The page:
Neil Armstrong, Buzz Aldrin, Michael Collins -- 50 Years Ago Today -- The Ultimate Quest Begins

Posted by Guy Pirro   07/16/2019 07:45PM

Neil Armstrong, Buzz Aldrin, Michael Collins -- 50 Years Ago Today -- The Ultimate Quest Begins

It was 50 years ago today that Neil Armstrong took the first small step onto the surface of the moon that changed the course of history. The years that followed saw an unprecedented age of scientific, technological, and human research and advancement. We stand now on a new horizon, poised to take the next giant leap deeper into the Solar System. The Apollo missions blazed a path for human exploration to the moon and today we are extending that path to Mars, and beyond. In our lifetimes, NASA and the world will take the next giant leap to explore the Red Planet. It gives us pause to consider that the first woman or man to set foot on Mars is already walking the Earth today. (Image Credit: NASA)



Neil Armstrong, Buzz Aldrin, Michael Collins -- 50 Years Ago Today -- The Ultimate Quest Begins


It’s July 16, 1969 -- Just a little over eight years have passed since the flights of Cosmonaut Yuri Gagarin and Astronaut Alan Shepard, followed the following year by President Kennedy's challenge to put a man on the moon before the end of the decade.

It’s only two and a half years since the horrific Apollo 1 fire during pre-launch testing at Cape Kennedy that took the lives of Astronauts Virgil Grissom, Edward White, and Roger Chaffee.

And it’s only seven months since NASA's made a bold decision to send the Apollo 8 Astronauts -- Frank Borman, James Lovell, and William Anders -- all the way to the moon on the first manned flight of the massive Saturn V rocket.

Now, on the morning of July 16, Apollo 11 astronauts Neil Armstrong, Buzz Aldrin, and Michael Collins sit atop another Saturn V at Launch Complex 39A at the Kennedy Space Center. The three-stage 363-foot rocket will use its 7.5 million pounds of thrust to propel them into space and into history.





At 9:32 AM EDT, the engines fire and Apollo 11 clears the tower. About 12 minutes later, the crew is in Earth orbit.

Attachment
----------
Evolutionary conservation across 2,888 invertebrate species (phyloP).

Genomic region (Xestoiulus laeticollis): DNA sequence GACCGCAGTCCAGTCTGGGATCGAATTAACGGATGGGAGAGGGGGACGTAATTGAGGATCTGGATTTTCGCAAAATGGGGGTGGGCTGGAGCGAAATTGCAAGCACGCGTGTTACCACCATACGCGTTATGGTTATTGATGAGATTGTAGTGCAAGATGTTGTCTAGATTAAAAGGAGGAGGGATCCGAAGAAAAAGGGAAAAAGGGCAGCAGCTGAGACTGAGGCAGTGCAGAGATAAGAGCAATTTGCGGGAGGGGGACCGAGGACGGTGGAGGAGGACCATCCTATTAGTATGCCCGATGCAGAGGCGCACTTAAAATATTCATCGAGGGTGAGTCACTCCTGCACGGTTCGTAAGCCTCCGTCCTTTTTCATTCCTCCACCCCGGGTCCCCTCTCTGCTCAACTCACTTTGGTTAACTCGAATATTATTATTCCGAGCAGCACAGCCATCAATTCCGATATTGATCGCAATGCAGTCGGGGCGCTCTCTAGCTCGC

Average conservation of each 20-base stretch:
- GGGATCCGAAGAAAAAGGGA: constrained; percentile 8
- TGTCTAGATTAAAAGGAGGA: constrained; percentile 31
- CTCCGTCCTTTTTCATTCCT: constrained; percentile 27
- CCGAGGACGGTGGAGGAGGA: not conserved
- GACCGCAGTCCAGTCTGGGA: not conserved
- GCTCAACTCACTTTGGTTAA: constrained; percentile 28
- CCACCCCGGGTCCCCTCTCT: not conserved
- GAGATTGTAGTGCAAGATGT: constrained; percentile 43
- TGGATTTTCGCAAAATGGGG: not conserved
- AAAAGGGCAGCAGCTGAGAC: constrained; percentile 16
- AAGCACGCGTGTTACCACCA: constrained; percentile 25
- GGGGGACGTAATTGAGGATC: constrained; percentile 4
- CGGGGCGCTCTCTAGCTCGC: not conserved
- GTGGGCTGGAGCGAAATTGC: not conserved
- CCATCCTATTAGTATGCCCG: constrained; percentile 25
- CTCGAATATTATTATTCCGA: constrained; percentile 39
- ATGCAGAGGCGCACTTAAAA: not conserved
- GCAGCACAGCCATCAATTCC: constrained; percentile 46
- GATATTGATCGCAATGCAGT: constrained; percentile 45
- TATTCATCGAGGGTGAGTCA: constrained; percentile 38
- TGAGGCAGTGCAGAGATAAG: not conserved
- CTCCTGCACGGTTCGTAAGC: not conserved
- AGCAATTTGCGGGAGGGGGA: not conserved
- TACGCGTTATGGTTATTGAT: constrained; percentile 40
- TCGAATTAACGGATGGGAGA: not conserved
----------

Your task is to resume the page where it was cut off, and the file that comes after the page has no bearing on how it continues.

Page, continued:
After one and a half orbits, Apollo 11 gets a "GO" for what mission controllers call "Translunar Injection" --In other words, it's time to head for the moon. Three days later the crew is in lunar orbit. A day after that, Armstrong and Aldrin climb into the lunar module Eagle and begin the descent, while Collins orbits in the command module Columbia.

Collins later writes that Eagle is "the weirdest looking contraption I have ever seen in the sky," but it will prove its worth.





When it comes time to set Eagle down in the Sea of Tranquility, Armstrong improvises, manually piloting the ship past an area littered with boulders. During the final seconds of descent, Eagle's computer is sounding alarms.

It turns out to be a simple case of the computer trying to do too many things at once, but as Aldrin will later point out, "unfortunately it came up when we did not want to be trying to solve these particular problems."

When the lunar module lands at 4:18 PM EDT, only 30 seconds of fuel remain. Armstrong radios "Houston, Tranquility Base here. The Eagle has landed." Mission control erupts in celebration as the tension breaks, and a controller tells the crew "You got a bunch of guys about to turn blue, we're breathing again."





Armstrong will later confirm that landing was his biggest concern, saying "the unknowns were rampant," and "there were just a thousand things to worry about."

At 10:56 PM EDT Armstrong is ready to plant the first human foot on another world. With more than half a billion people watching on television, he climbs down the ladder and proclaims: "That's one small step for man, one giant leap for mankind."

Aldrin joins him shortly, and offers a simple but powerful description of the lunar surface: "magnificent desolation." They explore the surface for two and a half hours, collecting samples and taking photographs.





They leave behind an American flag, a patch honoring the fallen Apollo 1 crew, and a plaque on one of Eagle's legs. It reads, "Here men from the planet Earth first set foot upon the moon. July 1969 AD We came in peace for all mankind."

Armstrong and Aldrin blast off and dock with Collins in Columbia. Collins later says that "for the first time," he "really felt that we were going to carry this thing off."

The crew splashed down off Hawaii on July 24. President Kennedy's challenge had been met -- Men from Earth walked on the moon and returned safely home.





In an interview years later, Armstrong praises the "hundreds of thousands" of people behind the project. "Every guy that's setting up the tests, cranking the torque wrench, and so on, is saying, man or woman -- If anything goes wrong here, it's not going to be my fault.”

In a post-flight press conference, Armstrong calls the flight "a beginning of a new age," while Collins talks about future journeys to Mars.





Over the next three and a half years, 10 astronauts will follow in their footsteps. Astronaut Gene Cernan, commander of the last Apollo mission, leaves the lunar surface with these words: "We leave as we came and, God willing, as we shall return, with peace, and hope for all mankind."



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